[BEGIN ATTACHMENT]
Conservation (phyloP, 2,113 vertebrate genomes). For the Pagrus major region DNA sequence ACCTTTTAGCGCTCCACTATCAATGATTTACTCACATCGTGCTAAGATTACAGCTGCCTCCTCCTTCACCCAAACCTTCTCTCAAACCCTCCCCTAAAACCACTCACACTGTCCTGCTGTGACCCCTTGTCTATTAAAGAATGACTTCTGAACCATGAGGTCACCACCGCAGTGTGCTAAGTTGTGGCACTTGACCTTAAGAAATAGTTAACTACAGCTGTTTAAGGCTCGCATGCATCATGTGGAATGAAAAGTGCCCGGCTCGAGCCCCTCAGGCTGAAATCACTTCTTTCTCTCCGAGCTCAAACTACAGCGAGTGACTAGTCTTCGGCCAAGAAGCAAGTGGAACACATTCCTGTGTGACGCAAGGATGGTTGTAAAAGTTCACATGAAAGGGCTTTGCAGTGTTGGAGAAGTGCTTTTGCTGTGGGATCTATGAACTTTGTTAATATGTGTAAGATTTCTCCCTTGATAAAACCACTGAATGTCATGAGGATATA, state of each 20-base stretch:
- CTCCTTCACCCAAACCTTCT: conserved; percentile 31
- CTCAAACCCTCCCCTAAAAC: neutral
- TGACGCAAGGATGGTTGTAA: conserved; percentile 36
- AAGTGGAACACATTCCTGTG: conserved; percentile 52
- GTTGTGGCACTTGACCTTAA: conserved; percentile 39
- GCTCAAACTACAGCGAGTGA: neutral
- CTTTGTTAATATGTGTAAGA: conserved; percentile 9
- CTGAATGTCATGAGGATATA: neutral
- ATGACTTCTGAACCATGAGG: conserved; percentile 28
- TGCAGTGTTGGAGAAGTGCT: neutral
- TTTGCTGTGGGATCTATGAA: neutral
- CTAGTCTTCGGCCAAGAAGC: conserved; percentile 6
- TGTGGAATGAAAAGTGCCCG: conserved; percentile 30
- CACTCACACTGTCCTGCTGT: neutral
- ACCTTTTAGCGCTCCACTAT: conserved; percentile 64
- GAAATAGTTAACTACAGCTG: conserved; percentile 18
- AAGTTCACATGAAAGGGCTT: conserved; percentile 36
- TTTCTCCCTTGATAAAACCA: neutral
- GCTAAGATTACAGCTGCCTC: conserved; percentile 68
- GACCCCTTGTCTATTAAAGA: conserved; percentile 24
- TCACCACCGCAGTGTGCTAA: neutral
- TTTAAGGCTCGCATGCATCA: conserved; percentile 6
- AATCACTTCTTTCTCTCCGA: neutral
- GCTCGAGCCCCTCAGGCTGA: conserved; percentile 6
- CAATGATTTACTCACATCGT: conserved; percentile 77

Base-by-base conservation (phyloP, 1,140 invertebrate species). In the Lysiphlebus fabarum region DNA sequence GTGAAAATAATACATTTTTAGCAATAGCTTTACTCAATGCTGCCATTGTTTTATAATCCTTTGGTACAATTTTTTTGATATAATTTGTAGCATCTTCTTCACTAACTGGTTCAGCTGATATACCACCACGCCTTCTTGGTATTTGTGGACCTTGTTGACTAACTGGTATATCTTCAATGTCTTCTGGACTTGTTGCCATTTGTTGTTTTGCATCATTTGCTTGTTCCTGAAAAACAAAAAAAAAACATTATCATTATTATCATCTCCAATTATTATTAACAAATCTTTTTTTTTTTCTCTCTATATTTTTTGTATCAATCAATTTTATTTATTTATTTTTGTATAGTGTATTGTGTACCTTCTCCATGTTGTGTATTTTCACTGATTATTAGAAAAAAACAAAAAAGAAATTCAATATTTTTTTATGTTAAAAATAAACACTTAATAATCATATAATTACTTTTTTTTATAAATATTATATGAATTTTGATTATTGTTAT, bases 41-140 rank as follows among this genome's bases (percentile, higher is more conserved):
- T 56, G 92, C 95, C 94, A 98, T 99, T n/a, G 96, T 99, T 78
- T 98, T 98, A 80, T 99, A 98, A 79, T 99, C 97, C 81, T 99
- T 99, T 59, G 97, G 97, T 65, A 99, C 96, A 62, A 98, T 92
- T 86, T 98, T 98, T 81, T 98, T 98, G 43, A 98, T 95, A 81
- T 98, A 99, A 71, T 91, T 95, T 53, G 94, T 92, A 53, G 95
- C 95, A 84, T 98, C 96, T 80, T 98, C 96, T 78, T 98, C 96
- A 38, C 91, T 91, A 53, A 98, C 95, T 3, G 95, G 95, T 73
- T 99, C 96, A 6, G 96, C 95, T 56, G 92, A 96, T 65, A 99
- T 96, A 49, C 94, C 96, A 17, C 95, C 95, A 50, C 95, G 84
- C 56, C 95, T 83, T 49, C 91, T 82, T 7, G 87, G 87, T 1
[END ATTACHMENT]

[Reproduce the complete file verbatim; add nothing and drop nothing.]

Conservation (phyloP, 2,113 vertebrate genomes). For the Pagrus major region DNA sequence ACCTTTTAGCGCTCCACTATCAATGATTTACTCACATCGTGCTAAGATTACAGCTGCCTCCTCCTTCACCCAAACCTTCTCTCAAACCCTCCCCTAAAACCACTCACACTGTCCTGCTGTGACCCCTTGTCTATTAAAGAATGACTTCTGAACCATGAGGTCACCACCGCAGTGTGCTAAGTTGTGGCACTTGACCTTAAGAAATAGTTAACTACAGCTGTTTAAGGCTCGCATGCATCATGTGGAATGAAAAGTGCCCGGCTCGAGCCCCTCAGGCTGAAATCACTTCTTTCTCTCCGAGCTCAAACTACAGCGAGTGACTAGTCTTCGGCCAAGAAGCAAGTGGAACACATTCCTGTGTGACGCAAGGATGGTTGTAAAAGTTCACATGAAAGGGCTTTGCAGTGTTGGAGAAGTGCTTTTGCTGTGGGATCTATGAACTTTGTTAATATGTGTAAGATTTCTCCCTTGATAAAACCACTGAATGTCATGAGGATATA, state of each 20-base stretch:
- CTCCTTCACCCAAACCTTCT: conserved; percentile 31
- CTCAAACCCTCCCCTAAAAC: neutral
- TGACGCAAGGATGGTTGTAA: conserved; percentile 36
- AAGTGGAACACATTCCTGTG: conserved; percentile 52
- GTTGTGGCACTTGACCTTAA: conserved; percentile 39
- GCTCAAACTACAGCGAGTGA: neutral
- CTTTGTTAATATGTGTAAGA: conserved; percentile 9
- CTGAATGTCATGAGGATATA: neutral
- ATGACTTCTGAACCATGAGG: conserved; percentile 28
- TGCAGTGTTGGAGAAGTGCT: neutral
- TTTGCTGTGGGATCTATGAA: neutral
- CTAGTCTTCGGCCAAGAAGC: conserved; percentile 6
- TGTGGAATGAAAAGTGCCCG: conserved; percentile 30
- CACTCACACTGTCCTGCTGT: neutral
- ACCTTTTAGCGCTCCACTAT: conserved; percentile 64
- GAAATAGTTAACTACAGCTG: conserved; percentile 18
- AAGTTCACATGAAAGGGCTT: conserved; percentile 36
- TTTCTCCCTTGATAAAACCA: neutral
- GCTAAGATTACAGCTGCCTC: conserved; percentile 68
- GACCCCTTGTCTATTAAAGA: conserved; percentile 24
- TCACCACCGCAGTGTGCTAA: neutral
- TTTAAGGCTCGCATGCATCA: conserved; percentile 6
- AATCACTTCTTTCTCTCCGA: neutral
- GCTCGAGCCCCTCAGGCTGA: conserved; percentile 6
- CAATGATTTACTCACATCGT: conserved; percentile 77

Base-by-base conservation (phyloP, 1,140 invertebrate species). In the Lysiphlebus fabarum region DNA sequence GTGAAAATAATACATTTTTAGCAATAGCTTTACTCAATGCTGCCATTGTTTTATAATCCTTTGGTACAATTTTTTTGATATAATTTGTAGCATCTTCTTCACTAACTGGTTCAGCTGATATACCACCACGCCTTCTTGGTATTTGTGGACCTTGTTGACTAACTGGTATATCTTCAATGTCTTCTGGACTTGTTGCCATTTGTTGTTTTGCATCATTTGCTTGTTCCTGAAAAACAAAAAAAAAACATTATCATTATTATCATCTCCAATTATTATTAACAAATCTTTTTTTTTTTCTCTCTATATTTTTTGTATCAATCAATTTTATTTATTTATTTTTGTATAGTGTATTGTGTACCTTCTCCATGTTGTGTATTTTCACTGATTATTAGAAAAAAACAAAAAAGAAATTCAATATTTTTTTATGTTAAAAATAAACACTTAATAATCATATAATTACTTTTTTTTATAAATATTATATGAATTTTGATTATTGTTAT, bases 41-140 rank as follows among this genome's bases (percentile, higher is more conserved):
- T 56, G 92, C 95, C 94, A 98, T 99, T n/a, G 96, T 99, T 78
- T 98, T 98, A 80, T 99, A 98, A 79, T 99, C 97, C 81, T 99
- T 99, T 59, G 97, G 97, T 65, A 99, C 96, A 62, A 98, T 92
- T 86, T 98, T 98, T 81, T 98, T 98, G 43, A 98, T 95, A 81
- T 98, A 99, A 71, T 91, T 95, T 53, G 94, T 92, A 53, G 95
- C 95, A 84, T 98, C 96, T 80, T 98, C 96, T 78, T 98, C 96
- A 38, C 91, T 91, A 53, A 98, C 95, T 3, G 95, G 95, T 73
- T 99, C 96, A 6, G 96, C 95, T 56, G 92, A 96, T 65, A 99
- T 96, A 49, C 94, C 96, A 17, C 95, C 95, A 50, C 95, G 84
- C 56, C 95, T 83, T 49, C 91, T 82, T 7, G 87, G 87, T 1